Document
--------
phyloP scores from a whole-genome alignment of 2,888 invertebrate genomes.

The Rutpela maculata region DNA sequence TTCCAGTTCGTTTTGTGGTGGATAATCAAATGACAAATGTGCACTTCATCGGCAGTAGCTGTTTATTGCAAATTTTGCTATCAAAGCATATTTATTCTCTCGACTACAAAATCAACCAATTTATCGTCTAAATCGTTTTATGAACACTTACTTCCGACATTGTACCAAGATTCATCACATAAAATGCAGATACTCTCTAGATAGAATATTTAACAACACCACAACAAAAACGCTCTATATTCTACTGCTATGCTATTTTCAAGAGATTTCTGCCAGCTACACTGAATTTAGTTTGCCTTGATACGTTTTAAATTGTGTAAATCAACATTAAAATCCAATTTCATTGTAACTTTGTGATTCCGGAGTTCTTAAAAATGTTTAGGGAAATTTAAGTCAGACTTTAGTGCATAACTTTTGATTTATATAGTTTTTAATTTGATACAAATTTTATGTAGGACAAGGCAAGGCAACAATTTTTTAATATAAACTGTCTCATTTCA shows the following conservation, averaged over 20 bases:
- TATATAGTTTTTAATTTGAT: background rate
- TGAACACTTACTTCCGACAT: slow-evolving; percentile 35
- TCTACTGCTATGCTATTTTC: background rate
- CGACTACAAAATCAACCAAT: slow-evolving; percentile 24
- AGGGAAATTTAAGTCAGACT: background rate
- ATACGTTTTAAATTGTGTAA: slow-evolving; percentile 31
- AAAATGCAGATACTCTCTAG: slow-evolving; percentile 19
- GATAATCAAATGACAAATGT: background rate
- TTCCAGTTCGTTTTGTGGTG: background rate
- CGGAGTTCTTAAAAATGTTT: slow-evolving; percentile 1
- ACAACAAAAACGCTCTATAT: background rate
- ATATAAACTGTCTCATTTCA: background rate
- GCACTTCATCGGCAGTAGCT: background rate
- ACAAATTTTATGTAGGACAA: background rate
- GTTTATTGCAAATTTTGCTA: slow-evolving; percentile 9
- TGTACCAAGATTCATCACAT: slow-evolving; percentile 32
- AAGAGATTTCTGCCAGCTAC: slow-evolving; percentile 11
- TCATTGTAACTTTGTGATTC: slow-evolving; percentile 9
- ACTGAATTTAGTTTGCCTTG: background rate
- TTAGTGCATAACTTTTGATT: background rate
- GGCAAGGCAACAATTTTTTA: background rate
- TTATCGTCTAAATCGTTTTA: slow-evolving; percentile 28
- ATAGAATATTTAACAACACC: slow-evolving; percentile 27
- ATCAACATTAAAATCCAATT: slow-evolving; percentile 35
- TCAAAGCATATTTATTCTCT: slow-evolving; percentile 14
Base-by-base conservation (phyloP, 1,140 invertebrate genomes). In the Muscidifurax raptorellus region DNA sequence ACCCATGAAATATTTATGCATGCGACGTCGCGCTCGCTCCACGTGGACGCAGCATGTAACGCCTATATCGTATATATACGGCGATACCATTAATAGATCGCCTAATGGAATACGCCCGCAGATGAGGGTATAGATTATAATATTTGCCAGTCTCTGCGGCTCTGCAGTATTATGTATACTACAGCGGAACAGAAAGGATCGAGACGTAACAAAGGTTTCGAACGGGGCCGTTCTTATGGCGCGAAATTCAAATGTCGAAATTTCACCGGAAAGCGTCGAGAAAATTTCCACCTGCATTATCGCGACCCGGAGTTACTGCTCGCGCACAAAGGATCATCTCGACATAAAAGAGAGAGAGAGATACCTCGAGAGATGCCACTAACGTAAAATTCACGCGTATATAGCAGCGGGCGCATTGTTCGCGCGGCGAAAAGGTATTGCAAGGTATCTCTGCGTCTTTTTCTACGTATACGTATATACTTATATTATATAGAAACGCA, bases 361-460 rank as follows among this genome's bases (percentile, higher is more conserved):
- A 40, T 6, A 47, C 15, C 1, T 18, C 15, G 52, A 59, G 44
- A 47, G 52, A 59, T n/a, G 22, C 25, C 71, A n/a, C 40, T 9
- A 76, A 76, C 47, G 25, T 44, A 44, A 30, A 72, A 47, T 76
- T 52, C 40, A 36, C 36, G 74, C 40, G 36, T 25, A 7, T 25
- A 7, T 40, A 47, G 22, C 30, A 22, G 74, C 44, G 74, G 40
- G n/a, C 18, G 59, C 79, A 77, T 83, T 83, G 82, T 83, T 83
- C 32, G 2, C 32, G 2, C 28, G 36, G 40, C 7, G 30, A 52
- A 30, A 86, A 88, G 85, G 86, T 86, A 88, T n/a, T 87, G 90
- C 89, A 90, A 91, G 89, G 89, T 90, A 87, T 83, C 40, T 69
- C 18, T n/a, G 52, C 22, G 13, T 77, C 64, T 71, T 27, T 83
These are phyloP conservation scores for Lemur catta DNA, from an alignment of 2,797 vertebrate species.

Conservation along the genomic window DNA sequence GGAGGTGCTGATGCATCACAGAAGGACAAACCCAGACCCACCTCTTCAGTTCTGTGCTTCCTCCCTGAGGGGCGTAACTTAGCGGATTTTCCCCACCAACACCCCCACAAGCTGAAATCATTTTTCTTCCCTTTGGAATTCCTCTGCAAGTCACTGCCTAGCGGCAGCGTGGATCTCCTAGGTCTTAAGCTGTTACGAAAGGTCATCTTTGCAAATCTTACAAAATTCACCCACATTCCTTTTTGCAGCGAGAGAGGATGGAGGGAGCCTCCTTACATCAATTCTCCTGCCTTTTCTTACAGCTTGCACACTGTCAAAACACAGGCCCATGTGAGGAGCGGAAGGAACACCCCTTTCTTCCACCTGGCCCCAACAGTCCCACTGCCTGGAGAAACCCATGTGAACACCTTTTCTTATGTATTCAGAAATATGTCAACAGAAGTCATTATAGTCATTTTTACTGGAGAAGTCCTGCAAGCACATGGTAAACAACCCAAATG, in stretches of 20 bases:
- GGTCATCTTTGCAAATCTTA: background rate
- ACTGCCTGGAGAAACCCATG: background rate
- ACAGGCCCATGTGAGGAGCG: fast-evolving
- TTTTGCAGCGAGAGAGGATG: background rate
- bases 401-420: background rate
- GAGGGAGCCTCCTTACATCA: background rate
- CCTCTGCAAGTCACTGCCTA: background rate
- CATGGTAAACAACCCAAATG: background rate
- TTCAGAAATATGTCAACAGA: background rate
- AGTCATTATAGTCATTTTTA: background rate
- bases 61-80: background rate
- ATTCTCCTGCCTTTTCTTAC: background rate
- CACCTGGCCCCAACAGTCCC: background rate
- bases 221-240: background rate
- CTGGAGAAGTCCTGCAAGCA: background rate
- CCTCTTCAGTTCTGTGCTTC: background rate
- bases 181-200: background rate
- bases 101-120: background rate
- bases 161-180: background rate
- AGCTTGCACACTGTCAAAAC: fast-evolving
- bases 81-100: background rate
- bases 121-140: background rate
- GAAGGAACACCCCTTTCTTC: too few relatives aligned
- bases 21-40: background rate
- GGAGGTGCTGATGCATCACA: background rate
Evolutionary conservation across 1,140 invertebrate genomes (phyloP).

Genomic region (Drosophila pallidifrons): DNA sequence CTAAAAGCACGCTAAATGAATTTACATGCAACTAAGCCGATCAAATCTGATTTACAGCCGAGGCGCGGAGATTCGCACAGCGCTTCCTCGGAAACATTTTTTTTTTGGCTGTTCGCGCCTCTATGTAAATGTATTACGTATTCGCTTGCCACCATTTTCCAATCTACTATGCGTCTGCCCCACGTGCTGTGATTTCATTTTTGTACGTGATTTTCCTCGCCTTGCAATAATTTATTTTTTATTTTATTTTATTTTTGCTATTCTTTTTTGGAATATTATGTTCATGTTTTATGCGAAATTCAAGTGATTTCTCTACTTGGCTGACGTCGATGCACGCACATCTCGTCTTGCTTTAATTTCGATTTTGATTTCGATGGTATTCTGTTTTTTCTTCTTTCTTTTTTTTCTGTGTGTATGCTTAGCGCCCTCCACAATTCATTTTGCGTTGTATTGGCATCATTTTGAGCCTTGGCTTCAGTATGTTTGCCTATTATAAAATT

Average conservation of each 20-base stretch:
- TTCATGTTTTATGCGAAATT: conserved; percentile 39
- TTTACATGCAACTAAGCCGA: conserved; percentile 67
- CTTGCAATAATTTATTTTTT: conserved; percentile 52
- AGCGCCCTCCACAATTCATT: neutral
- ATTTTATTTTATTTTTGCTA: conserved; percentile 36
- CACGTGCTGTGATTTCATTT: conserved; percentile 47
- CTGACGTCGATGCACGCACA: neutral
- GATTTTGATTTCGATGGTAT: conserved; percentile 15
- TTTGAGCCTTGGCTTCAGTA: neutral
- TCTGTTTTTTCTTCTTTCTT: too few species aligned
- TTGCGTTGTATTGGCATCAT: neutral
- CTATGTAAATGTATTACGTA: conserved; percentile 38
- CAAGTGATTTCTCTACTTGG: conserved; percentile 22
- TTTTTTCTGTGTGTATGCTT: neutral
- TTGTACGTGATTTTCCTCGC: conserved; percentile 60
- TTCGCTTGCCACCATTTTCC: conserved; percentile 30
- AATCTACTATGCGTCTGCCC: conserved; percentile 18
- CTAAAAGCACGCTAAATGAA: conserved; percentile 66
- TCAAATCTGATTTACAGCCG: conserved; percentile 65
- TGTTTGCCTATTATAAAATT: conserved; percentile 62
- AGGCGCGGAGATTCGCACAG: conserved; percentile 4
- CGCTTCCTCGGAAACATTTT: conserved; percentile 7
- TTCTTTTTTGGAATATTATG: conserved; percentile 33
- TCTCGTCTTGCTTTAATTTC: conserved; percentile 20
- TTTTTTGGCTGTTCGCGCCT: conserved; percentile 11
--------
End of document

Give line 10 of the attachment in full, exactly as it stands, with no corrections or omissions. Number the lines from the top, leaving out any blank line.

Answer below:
- GATAATCAAATGACAAATGT: background rate